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Dear Parents of Manchester

Please accept my condolences for your losses.

I am a parent, a fan of live music, and a lover of your city – in no order.  The news from last night was painful, even from 5000 km away. 

When I heard of what happened in Manchester last night, my first thoughts were of the fans and the music.  But within a different context of past years, when I took in as many bios of Morrissey and Marr, videos of Bez dancing on stage, or the descriptions of the way Ian Brown held a microphone as I could.  

I thought of your city within the context of being a father who wishes to teach his daughters about the origins of truly great music.  I thought of how hearing my 10 year old singing “Regret” led to conversations explaining how the sudden death of Ian Curtis would give us New Order.  I thought of my two girls singing “Please Please Please Let Me Get What I Want” in the back seat of my car.  My youngest daughter is named Noelle, after Noel Gallagher, though my wife would swiftly dispute that claim.  I owe your city a great debt for all of the music it has given me to teach my daughters with.

I was given this very gift at a young age.  As I grew through my teenage years, that gift would turn into an insatiable desire to chase bands and go to shows.  Going to a concert was so special to me: the collective gasp and then roar of the crowd when the lights go out and the band walks on.  The in-between-song stories, thank-yous and flattery to the city that hosted the band.  The galvanizing effect of the entire crowd singing every word of a song YOU love back to the artist who wrote it.  Those moments have filled my heart over the years.  They have given me great joy, and also taken away tremendous pain in the moments I have needed it most.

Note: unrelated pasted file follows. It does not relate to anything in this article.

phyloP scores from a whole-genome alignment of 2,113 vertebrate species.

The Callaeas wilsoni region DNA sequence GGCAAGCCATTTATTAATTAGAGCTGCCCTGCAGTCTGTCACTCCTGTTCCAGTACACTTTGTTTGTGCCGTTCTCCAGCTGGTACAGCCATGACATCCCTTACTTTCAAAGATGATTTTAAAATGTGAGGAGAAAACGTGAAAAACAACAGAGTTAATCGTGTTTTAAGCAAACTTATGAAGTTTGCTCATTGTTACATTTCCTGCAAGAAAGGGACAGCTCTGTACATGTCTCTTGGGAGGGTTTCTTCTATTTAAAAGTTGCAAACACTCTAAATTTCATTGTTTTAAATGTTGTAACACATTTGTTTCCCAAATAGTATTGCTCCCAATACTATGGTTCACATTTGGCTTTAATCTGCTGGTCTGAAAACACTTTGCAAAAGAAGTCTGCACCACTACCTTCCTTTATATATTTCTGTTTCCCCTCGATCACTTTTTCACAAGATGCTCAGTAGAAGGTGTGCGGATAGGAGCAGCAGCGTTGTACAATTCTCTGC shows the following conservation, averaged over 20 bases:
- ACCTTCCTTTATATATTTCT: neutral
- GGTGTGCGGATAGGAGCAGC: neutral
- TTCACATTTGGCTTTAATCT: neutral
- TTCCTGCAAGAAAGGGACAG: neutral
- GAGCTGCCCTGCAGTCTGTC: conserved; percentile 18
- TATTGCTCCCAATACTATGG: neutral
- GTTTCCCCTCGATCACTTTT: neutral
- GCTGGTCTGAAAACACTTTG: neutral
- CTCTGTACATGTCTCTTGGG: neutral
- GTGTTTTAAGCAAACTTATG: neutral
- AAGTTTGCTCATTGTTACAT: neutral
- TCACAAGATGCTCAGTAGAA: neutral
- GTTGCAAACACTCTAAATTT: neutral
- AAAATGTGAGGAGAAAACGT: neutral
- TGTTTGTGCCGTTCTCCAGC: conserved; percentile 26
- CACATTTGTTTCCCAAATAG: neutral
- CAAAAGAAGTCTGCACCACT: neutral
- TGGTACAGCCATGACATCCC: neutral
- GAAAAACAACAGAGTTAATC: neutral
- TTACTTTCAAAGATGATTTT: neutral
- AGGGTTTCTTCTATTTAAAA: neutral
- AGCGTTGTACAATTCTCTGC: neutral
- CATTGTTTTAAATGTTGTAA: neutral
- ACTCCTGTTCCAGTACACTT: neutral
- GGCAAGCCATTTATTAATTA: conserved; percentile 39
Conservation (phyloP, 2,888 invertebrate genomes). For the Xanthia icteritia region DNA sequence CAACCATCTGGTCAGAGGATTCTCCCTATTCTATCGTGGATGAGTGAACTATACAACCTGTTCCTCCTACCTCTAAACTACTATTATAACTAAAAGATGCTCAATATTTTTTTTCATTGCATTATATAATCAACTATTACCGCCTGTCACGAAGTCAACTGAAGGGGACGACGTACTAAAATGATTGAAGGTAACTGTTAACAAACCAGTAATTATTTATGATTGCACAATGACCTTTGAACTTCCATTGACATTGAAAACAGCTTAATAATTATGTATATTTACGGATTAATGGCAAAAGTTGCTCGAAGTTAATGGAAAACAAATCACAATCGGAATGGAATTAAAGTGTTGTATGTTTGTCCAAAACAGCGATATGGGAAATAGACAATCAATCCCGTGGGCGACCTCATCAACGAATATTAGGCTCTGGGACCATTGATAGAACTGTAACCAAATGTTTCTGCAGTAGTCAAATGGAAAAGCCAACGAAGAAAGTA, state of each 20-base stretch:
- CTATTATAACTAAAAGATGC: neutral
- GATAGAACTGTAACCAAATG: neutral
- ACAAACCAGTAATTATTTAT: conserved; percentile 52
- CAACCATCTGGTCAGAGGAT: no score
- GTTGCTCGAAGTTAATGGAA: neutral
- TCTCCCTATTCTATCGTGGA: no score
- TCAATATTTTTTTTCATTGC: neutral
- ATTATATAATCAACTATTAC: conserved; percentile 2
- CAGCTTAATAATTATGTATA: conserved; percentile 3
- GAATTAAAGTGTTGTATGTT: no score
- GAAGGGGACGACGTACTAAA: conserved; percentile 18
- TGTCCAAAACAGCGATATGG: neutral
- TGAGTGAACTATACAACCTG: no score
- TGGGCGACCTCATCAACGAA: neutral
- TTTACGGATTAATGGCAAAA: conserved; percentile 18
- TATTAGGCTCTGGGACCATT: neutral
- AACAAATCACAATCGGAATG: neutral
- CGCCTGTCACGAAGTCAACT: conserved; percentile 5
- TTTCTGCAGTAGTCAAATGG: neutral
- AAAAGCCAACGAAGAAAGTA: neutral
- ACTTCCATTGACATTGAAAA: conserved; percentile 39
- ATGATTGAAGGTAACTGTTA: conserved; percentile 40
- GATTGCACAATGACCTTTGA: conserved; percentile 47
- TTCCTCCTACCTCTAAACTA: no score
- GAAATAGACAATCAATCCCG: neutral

I have traveled across the world in search of those moments.  I have met wonderful people with whom I have shared those special moments.  I have forged relationships that have spanned decades because of those moments, and I owe it all to the music.

My daughters are at the age where we had planned to start exposing them to these live events so I could pass on the gift that I was given.  And then last night happened.  You sent your sons and daughters to participate in this very kind of event that I have come to love so much, and the worst kind of tragedy happened; an assault on the most innocent among us.

As your city mourns the losses of your sons and daughters, I have no words that can assuage you of your broken hearts and fear.  None anyway that can be printed with any dignity on social media.  I hope you will find peace soon.  I hope that the very music that brought your sons and daughters together on that horrible night will help them heal.  I hope your city will shine again.

But I will give you this: you have my commitment that I will not be swayed by that terrible thing that happened.  We will go to shows.  We will scream our lungs out until it fills the room.  We won’t dishonour your children by hiding ours.  We will continue to love the music that your city gave us.

May your smiles shine on. 

Dan Balm 

Toronto, Canada

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